Talent Rising to the Top in Kentucky Derby Field

What/where: 135th Run for the Roses, Churchill Downs, Louisville

When, TV: Saturday, NBC, 5 p.m. ET; post time about 6:24 p.m.

Distance: 1 1/4 miles. Purse: $2 million. Favorite: I Want Revenge, 3-1.

A flurry of activity occurred before post positions were drawn for the 20-horse field when three possible contenders were withdrawn because of injury in three days. Florida Derby champion Quality Road was sidelined Monday when a quarter crack kept him from a scheduled workout at New York's Belmont Park. Square Eddie (shin) and Win Willy (ankle) soon followed.

The good news for racing fans is that plenty of talent remains.

"You are going to see a lot of horses who go unplaced (out of the top three) in the Derby scatter around the country and be very good horses," says trainer Larry Jones, who will saddle Louisiana Derby victor Friesan Fire.

A major question will be how some quality 3-year-olds accustomed to the synthetic tracks in California adjust to the traditional dirt track at Churchill Downs.

PHOTO GALLERY: Scenes from Churchill Downs SAFETY: Eight Belles' legacy CONTENDERS: Derby Dozen video analysis; capsules of whole field

I Want Revenge already answered that with an exclamation point, which is largely why he is listed as the 3-1 favorite.

His first dirt start produced a rousing 8 1/2-length rout in the Gotham Stakes in early March that he followed with a 1 1/2-length decision in the Wood Memorial. He reared at the start in the Wood but found a way to reach the winner's circle.

"When he got to dirt," says Joe Talamo, his jockey, "it was unbelievable how he grabbed it and would get over it so well."

Talamo, 19, must hope he can handle his nerves that easily in his first Derby start. "I'm sure I will have butterflies on Derby day," he says. "But so far it's been an amazing ride."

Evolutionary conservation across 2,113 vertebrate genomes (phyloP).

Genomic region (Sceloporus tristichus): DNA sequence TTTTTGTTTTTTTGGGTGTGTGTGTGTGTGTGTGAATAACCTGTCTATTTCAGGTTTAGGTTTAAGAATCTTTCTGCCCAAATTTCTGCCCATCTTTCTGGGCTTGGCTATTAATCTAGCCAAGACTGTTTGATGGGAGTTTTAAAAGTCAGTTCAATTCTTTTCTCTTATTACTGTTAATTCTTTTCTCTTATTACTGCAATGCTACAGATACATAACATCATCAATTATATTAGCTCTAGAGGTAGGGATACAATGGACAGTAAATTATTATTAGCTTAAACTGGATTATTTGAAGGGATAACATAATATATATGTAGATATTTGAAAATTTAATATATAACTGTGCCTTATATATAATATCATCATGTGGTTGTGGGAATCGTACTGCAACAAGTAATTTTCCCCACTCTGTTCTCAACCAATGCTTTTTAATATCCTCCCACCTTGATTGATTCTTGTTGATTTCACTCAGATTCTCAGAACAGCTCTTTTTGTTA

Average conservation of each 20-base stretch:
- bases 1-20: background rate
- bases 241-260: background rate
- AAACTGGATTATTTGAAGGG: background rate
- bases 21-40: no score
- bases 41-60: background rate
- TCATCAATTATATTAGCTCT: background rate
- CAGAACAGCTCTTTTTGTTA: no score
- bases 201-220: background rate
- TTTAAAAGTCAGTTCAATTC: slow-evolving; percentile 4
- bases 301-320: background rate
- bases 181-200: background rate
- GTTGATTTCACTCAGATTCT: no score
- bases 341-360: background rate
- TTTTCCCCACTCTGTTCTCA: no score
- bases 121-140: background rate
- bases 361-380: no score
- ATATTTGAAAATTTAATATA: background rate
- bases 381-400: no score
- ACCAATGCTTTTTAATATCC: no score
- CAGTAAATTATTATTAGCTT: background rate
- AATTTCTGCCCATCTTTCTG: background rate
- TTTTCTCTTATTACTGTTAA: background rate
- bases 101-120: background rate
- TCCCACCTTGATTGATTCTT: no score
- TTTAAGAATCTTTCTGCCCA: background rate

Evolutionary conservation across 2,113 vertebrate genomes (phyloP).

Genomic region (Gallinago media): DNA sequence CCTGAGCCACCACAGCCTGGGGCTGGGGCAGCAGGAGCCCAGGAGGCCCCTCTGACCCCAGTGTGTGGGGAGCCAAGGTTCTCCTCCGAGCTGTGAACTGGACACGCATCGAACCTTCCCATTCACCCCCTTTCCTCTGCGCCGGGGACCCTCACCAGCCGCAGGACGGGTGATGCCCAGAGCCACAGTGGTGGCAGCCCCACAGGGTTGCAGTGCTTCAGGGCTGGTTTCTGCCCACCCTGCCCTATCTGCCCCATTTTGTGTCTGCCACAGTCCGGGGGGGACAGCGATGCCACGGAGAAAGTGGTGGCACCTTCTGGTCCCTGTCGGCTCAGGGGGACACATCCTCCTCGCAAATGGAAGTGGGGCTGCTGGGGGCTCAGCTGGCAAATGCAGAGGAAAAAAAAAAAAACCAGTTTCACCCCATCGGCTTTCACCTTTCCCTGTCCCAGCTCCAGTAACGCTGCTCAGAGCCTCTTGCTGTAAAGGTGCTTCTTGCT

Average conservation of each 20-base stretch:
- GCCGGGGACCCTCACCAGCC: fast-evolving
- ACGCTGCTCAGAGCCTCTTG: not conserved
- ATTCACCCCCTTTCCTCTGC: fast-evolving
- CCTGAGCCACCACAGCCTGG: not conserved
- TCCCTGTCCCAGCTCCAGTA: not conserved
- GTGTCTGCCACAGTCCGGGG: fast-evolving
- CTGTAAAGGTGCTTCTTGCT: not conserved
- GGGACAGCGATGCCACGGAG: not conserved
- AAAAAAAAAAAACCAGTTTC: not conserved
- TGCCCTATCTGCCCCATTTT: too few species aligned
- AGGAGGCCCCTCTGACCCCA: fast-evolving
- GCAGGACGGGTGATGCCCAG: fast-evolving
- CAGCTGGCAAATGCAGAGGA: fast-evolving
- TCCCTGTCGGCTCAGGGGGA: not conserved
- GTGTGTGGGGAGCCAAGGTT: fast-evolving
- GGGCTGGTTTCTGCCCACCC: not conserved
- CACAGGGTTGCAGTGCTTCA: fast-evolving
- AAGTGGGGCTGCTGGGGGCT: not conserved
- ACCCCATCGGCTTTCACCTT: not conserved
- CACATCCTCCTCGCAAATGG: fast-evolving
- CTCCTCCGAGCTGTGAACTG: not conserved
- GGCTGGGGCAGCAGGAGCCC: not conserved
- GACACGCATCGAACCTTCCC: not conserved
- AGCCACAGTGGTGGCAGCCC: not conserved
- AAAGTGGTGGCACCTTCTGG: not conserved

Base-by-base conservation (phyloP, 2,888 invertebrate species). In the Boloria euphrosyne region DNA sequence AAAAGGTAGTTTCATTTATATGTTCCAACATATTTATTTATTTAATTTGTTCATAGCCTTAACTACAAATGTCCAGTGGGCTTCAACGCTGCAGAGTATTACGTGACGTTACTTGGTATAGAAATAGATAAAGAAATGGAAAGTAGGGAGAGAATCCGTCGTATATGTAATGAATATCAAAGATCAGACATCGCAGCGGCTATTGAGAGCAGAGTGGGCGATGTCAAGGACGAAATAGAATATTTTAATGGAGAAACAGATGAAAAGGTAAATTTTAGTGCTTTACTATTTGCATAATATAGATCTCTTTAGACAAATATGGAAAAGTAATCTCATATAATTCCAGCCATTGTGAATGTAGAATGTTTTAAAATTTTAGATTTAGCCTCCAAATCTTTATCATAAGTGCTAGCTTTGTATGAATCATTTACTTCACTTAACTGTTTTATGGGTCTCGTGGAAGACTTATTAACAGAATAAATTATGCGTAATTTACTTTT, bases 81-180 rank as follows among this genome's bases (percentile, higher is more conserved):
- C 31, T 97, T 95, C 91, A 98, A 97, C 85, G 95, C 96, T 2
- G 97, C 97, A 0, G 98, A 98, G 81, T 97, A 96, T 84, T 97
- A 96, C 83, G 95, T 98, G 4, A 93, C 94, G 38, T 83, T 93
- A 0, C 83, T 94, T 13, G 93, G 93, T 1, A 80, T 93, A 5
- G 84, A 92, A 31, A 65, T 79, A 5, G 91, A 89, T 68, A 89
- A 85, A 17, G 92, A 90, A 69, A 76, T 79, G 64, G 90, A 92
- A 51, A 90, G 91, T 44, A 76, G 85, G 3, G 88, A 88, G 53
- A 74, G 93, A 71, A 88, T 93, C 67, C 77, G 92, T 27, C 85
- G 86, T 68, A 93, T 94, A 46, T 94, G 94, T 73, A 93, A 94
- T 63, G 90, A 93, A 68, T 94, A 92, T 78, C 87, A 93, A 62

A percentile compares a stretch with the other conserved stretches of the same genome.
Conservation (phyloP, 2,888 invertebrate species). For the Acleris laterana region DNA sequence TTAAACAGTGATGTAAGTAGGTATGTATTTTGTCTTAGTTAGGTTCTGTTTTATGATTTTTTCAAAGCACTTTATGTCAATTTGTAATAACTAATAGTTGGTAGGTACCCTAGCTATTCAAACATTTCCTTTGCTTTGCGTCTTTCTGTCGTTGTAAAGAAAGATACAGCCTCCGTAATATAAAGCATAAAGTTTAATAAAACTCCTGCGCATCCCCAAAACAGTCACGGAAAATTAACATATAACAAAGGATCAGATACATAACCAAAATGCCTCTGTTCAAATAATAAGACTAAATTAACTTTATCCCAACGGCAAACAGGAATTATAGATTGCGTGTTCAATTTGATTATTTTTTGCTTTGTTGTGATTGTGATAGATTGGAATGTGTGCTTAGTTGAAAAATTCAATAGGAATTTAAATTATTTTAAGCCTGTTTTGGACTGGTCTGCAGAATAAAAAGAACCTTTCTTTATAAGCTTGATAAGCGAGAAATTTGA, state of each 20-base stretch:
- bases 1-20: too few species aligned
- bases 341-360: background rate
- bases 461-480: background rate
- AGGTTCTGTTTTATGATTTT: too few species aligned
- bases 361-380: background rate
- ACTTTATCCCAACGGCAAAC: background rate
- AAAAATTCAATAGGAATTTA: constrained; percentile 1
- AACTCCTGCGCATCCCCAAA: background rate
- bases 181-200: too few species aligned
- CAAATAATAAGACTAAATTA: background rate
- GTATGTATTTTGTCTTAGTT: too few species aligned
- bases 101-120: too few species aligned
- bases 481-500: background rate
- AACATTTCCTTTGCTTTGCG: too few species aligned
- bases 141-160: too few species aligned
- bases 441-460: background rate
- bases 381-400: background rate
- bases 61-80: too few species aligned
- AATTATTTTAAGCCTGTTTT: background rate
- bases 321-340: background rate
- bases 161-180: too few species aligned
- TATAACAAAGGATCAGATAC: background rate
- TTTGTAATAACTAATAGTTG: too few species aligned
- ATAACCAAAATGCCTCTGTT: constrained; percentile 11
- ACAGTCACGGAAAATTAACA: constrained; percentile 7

While I Want Revenge answered the surface question, Pioneerof the Nile has not. He takes a four-race winning streak into the Run for the Roses, including a 1-length victory vs. fellow starter Chocolate Candy in the Santa Anita Derby. But he hasn't been off a synthetic surface until now for trainer Bob Baffert, gunning for his fourth Derby champion.

"I'm very confident in my trainer. I'm very confident in my horse," says Garrett Gomez, who has never lost on Pioneerof the Nile since he began riding him in December. "What is it they say? Let's get ready to rumble."

Baffert's greatest concern involves his colt's demeanor. "He's fit. He looks really fantastic. His mind is great. He's been handling everything," the trainer says. "I don't want him to get stirred up. So far, I haven't seen that. I'm really happy with that."

Jones, a runner-up each of the last two years with Hard Spun and star-crossed filly Eight Belles, thinks he might be able to break through with Friesan Fire. The colt is training sharply, and he is not concerned about a seven-week layoff since he splashed home first by 71/4 lengths on a wet track in the Louisiana Derby.

"If we get the right trip," Jones says, "we'll be right there."

Florida Derby runner-up Dunkirk, making his fourth start, was unraced at age 2 because of minor physical problems. No horse since Apollo in 1882 has overcome that lost time.

For long-shot lovers, four-time Derby-winning trainer D. Wayne Lukas is talking the talk even though Flying Private was no better than fifth in the Arkansas Derby. Lukas is bidding to return to the winner's circle for the first time since he led in Charismatic in 1999. "Charismatic went on to be horse of the year," he said, "but at this stage, I think (Flying Private) is every bit as good."

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